Positive Rights vs. Negative Rights

By Stephen Richer

We’ve written about the Elane Photography case a good bit on this site.  It’s an instructive case for why the Republican Party needs to play a part in gay equality: so the progressives don’t pass a whole host of gay equality positive right laws that trump well-established civil and economic liberties.

Witness the ACLU, one of the country’s most adorably inconsistent supporter of negative liberties.  In the Elane Photography case, the ACLU turned its back on two important Constitutionally protected civil liberties: the right to free expression/speech (choosing whom and what to photograph) and the right to free exercise of religion (including not being forced to do something that directly contradicts your religion when it is not critical to the state).  Instead, the ACLU sided with the newly created positive right: gay Americans should be able to employ the services of any Americans they want.

This neat, yet inconsistent and unreasonable, little maneuvering of the ACLU is the subject of a recent column by New York Times Supreme Court reporter Adam Liptak as well as a post by Walter Olson of the Cato Institute.  In Olson’s words:

The ACLU of all groups should have no reason to see this as a “difficult choice” or as a conflict of constitutional values. Free speech and expression rights, which extend to the right not to engage in expression on behalf of a cause one deplores, are central constitutional values and the ACLU is the very first organization people turn to to defend them. Equal treatment of gay couples by private actors, on the other hand (as distinct from by the government itself) has no clear status as a constitutional value at all.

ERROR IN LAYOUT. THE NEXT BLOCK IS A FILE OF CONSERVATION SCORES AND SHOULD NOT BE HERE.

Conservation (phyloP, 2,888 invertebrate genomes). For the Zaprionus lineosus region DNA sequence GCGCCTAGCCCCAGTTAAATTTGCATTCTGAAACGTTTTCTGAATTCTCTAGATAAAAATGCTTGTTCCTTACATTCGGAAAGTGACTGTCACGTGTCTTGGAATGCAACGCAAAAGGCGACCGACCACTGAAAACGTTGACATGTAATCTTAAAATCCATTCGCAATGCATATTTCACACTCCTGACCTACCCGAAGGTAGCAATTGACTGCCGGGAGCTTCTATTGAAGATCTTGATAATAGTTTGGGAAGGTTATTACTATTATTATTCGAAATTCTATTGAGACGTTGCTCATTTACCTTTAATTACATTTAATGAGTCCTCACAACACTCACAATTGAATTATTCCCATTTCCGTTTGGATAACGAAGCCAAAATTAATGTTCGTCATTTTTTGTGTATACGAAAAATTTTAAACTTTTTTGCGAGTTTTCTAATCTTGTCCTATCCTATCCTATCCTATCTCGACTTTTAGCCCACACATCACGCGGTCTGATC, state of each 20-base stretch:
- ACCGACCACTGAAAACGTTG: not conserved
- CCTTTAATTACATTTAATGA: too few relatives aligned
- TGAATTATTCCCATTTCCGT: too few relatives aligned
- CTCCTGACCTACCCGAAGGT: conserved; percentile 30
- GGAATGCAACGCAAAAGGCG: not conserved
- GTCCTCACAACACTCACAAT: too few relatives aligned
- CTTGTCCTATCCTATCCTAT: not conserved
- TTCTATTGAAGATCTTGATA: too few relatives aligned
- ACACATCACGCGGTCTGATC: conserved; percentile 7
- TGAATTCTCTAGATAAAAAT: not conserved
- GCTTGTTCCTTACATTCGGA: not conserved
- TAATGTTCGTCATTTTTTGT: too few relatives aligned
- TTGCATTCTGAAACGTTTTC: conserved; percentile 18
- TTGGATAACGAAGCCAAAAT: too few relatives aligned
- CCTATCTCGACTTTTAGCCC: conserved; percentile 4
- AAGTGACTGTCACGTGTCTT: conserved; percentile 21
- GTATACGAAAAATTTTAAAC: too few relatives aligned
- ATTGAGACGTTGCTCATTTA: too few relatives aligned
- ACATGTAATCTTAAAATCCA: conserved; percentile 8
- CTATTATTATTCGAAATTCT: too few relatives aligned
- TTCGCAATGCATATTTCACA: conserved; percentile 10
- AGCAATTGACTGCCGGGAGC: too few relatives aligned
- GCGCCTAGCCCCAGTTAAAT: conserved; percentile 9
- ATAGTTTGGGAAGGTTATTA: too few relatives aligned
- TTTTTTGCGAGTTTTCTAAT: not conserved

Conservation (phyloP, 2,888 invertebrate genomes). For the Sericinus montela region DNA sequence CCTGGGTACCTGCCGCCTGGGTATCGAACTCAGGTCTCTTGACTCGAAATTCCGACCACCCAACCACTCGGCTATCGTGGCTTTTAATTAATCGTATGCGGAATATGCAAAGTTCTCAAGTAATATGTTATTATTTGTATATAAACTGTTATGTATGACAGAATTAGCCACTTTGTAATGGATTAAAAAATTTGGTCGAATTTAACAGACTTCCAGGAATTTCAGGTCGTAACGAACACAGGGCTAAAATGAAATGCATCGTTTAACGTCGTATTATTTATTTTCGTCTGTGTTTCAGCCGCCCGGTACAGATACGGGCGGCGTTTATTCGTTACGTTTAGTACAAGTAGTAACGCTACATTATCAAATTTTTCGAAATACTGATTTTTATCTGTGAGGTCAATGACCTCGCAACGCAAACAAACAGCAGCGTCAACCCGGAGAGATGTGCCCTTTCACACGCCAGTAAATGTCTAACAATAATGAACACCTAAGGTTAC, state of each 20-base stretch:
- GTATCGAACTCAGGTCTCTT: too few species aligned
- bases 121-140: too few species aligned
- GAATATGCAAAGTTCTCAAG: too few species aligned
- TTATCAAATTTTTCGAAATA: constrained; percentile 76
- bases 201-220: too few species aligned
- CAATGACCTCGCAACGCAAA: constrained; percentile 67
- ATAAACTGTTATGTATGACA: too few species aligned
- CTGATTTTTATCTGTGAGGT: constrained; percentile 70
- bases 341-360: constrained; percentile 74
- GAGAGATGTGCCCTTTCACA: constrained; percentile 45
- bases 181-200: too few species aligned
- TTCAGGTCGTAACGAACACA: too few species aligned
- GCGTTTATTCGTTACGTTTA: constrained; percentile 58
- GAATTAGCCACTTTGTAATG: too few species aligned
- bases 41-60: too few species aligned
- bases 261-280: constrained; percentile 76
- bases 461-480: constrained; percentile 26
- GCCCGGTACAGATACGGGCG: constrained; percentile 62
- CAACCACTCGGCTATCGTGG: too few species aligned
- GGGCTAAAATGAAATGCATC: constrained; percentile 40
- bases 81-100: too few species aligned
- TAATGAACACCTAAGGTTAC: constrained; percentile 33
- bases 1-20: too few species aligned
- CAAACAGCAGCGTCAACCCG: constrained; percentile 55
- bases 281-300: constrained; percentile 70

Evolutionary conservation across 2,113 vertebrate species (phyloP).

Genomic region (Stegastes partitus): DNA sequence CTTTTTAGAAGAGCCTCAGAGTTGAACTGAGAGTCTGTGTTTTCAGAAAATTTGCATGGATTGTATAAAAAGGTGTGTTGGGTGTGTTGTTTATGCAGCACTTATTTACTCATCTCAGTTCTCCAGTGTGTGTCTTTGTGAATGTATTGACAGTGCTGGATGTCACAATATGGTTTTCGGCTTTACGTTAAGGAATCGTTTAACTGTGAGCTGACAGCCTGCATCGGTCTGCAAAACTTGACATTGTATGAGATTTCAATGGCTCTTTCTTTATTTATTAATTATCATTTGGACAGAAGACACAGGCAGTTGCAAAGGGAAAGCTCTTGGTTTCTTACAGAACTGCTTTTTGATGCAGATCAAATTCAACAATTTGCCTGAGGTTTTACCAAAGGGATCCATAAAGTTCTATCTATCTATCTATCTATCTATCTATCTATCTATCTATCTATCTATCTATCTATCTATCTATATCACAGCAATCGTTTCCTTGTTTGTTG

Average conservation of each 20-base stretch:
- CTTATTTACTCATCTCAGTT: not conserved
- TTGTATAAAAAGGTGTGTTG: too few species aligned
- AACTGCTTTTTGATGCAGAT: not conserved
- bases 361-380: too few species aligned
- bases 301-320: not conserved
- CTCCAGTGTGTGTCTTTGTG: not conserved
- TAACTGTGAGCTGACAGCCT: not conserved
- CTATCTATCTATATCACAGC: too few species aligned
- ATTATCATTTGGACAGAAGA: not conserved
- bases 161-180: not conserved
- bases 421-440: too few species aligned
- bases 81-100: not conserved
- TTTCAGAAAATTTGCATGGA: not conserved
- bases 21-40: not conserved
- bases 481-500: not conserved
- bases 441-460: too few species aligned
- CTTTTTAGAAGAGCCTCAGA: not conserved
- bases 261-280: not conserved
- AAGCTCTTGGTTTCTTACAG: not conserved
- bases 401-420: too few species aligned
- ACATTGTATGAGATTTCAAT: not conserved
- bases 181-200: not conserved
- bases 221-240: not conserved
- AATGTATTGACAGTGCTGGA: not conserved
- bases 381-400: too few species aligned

Shame on the ACLU for selling out civil liberties principle in favor of its current notions of civil rights. As Jacob Sullum points out, if it “cannot bring itself to stand up for Huguenin’s rights, it should at least have the decency to sit this one out.” In the mean time, it would do well to adopt some new and changed name on its letterhead, such as American Civil Rights Union.

If left unchecked, the progressive left will create a whole host of new positive-rights laws like New Mexico’s Human Rights Act (which led the New Mexico Supreme Court to rule against Elane Photography).  Republicans need to get on board now to ensure that gay Americans are granted equality under the law, but not at the expense of the well-established liberties of other Americans.

(Elane Photography has filed for cert in the Supreme Court — November 8, 2013)

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2 thoughts on “Positive Rights vs. Negative Rights

  1. Pingback: ACLU on wrong side of wedding photographer case - Overlawyered

  2. Pingback: The ACLU’s inconsistent view on antigay speech | The Purple Elephant

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